Wednesday, 3 July 2013

The Newman Objection to Ramsey-Sentence Structuralism, II

I posted on this topic a couple of months ago. This is a quick follow up. The Newman Objection to Ramsey-sentence (= Carnapian) structuralism can be given quickly, if we first use two definitions and a lemma. Below, $L$ is an interpreted language with a well-defined O/T distinction; $\Theta$ in $L$ is a finitely axiomatized theory. $\Re(\Theta)$ is then the Ramsey-sentence of $\Theta$. (The details here can become very, very messy; but it simply muddies the water to go into all that.)
Definition 1. Ramsey-sentence structuralism (Carnap)
The synthetic content of $\Theta$ = $\Re(\Theta)$.
Definition 2. Constructive empiricism (van Fraassen)
The content of a theory $\Theta$ that we may accept is: $\Theta$ is empirically adequate.
Ramsey-sentence Lemma
$\Re(\Theta)$ is true iff $\Theta$ has an empirically correct model $\mathcal{M}$ satisfying a cardinality condition on the entities it thinks are unobservables.
Then the objection can be put like this:
Newman Objection
Ramsey-sentence structuralism $\approx$ Constructive empiricism
The argument for this is: let us suppose that Ramsey-sentence structuralism is true and Constructive empiricsm is true. Then, because of the Lemma, it follows that accepting $\Re(\Theta)$ $\approx$ accepting $\Theta$'s empirical adequacy (that is, the sole difference is the cardinality commitment). QED.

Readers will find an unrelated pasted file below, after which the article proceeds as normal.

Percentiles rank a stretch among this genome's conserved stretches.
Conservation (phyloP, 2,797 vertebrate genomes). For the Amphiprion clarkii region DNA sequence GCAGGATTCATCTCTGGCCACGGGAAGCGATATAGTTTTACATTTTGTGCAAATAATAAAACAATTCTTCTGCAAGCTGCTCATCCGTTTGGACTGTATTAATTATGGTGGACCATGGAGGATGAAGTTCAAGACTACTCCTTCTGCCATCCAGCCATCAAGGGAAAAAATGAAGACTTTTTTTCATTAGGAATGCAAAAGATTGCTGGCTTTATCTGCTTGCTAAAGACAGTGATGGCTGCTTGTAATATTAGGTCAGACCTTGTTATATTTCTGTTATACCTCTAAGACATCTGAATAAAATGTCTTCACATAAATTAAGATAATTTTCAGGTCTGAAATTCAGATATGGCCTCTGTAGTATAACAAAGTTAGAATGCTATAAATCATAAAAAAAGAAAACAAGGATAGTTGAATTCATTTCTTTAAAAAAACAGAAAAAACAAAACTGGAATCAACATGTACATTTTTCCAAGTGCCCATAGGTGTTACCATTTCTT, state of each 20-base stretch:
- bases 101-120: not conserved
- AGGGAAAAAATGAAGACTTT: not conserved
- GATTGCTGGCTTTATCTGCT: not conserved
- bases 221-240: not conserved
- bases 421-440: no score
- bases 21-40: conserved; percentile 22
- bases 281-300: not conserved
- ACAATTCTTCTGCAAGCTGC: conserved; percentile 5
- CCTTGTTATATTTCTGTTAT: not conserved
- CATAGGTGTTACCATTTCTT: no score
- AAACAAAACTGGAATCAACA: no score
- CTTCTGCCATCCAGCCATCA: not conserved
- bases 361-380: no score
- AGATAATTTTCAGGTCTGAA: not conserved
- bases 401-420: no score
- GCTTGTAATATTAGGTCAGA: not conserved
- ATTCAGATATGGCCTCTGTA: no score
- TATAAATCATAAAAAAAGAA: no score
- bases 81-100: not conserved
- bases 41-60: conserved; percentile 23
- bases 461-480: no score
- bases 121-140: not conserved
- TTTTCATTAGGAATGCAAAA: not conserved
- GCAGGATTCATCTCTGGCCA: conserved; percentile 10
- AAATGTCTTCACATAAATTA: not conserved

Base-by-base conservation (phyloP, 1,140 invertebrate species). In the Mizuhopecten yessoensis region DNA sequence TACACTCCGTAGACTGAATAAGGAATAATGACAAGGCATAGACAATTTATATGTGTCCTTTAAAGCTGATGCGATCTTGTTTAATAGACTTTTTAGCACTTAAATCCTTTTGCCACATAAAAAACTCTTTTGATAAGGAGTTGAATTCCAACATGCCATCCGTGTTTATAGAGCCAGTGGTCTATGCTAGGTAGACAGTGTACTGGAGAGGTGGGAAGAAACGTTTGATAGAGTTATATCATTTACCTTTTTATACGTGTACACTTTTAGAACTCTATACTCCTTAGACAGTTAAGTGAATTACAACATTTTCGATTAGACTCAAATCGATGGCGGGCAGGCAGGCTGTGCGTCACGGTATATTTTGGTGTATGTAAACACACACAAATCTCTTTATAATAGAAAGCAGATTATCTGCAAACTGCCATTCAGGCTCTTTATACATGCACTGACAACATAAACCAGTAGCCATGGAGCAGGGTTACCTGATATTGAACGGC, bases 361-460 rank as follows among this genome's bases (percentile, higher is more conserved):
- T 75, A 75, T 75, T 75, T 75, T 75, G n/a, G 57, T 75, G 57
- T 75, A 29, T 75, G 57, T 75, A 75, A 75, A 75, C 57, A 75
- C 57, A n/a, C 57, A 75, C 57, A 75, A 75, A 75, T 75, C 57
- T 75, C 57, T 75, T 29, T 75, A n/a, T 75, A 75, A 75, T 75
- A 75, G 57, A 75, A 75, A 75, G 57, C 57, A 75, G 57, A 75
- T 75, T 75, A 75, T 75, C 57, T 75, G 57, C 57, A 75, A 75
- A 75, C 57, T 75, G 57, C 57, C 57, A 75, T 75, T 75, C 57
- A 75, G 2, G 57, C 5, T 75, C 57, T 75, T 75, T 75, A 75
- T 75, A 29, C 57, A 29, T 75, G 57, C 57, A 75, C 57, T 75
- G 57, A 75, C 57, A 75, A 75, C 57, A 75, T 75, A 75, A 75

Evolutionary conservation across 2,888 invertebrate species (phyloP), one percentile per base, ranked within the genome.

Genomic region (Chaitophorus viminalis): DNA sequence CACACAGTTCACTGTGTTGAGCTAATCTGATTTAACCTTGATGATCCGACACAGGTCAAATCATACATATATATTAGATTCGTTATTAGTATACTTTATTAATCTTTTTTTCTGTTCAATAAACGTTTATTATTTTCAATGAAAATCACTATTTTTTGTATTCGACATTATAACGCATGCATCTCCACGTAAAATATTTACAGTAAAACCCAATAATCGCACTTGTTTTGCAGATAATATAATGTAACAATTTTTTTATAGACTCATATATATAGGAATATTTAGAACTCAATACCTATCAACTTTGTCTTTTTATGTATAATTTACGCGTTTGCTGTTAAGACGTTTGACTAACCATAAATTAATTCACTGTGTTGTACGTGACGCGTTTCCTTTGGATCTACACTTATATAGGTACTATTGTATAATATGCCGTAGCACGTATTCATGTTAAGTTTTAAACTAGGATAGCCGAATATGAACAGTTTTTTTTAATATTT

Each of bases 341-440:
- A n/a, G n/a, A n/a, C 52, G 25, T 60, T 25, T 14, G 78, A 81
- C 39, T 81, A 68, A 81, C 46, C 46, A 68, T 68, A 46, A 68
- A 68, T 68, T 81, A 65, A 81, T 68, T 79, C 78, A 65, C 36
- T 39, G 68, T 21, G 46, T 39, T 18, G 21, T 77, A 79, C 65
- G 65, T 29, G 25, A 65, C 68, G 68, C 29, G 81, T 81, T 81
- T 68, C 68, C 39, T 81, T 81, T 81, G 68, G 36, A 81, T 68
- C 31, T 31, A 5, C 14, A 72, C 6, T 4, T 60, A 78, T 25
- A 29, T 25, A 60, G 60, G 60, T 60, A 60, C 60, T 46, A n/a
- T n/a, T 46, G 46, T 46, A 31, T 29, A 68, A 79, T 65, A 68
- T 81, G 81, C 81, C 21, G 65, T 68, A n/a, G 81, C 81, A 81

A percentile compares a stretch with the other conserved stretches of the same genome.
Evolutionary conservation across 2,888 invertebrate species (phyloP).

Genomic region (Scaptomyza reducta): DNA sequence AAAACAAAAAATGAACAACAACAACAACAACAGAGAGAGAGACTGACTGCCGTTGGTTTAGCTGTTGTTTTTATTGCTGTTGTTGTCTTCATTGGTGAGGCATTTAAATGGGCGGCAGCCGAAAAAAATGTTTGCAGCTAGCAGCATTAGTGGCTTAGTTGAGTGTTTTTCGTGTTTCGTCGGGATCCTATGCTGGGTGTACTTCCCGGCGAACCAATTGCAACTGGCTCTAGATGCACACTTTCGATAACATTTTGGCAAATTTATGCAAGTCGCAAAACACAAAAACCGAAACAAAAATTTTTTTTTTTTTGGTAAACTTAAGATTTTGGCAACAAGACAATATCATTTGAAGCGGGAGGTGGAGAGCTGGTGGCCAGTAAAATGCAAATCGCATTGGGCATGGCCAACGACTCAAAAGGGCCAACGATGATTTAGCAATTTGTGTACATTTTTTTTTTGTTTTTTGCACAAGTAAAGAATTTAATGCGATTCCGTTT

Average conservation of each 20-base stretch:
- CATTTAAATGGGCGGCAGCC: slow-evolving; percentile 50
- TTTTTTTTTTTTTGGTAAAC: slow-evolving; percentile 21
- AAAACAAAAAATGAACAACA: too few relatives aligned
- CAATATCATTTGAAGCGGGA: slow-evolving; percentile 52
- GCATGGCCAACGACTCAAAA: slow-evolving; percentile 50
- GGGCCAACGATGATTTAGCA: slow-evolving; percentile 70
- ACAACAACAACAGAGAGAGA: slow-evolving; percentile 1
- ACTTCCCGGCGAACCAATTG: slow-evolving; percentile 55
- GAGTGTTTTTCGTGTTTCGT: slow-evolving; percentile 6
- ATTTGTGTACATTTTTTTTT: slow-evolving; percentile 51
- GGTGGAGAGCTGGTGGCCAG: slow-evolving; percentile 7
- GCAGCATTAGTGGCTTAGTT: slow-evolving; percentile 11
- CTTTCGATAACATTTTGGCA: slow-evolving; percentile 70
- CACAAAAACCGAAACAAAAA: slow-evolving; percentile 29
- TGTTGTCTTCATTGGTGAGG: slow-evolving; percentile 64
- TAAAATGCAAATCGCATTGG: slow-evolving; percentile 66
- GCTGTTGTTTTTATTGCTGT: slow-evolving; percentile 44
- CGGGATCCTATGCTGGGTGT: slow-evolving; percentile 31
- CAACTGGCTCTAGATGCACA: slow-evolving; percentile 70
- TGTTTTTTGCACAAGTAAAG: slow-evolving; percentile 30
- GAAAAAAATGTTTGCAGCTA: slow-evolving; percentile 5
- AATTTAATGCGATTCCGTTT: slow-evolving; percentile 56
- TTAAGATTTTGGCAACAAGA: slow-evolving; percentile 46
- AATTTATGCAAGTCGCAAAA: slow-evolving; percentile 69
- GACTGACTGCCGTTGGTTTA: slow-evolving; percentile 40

Like all philosophical arguments, the technical regimentation is not 100% tight, and many possible queries can arise (in my view, these are: the precise scheme of formalization for theories; the precise definition of "empirically adequate"; and the range of the second-order quantifiers). Even so, under various clarifications, precisifications, modifications of definitions, etc., the conclusion remains more or less invariant.

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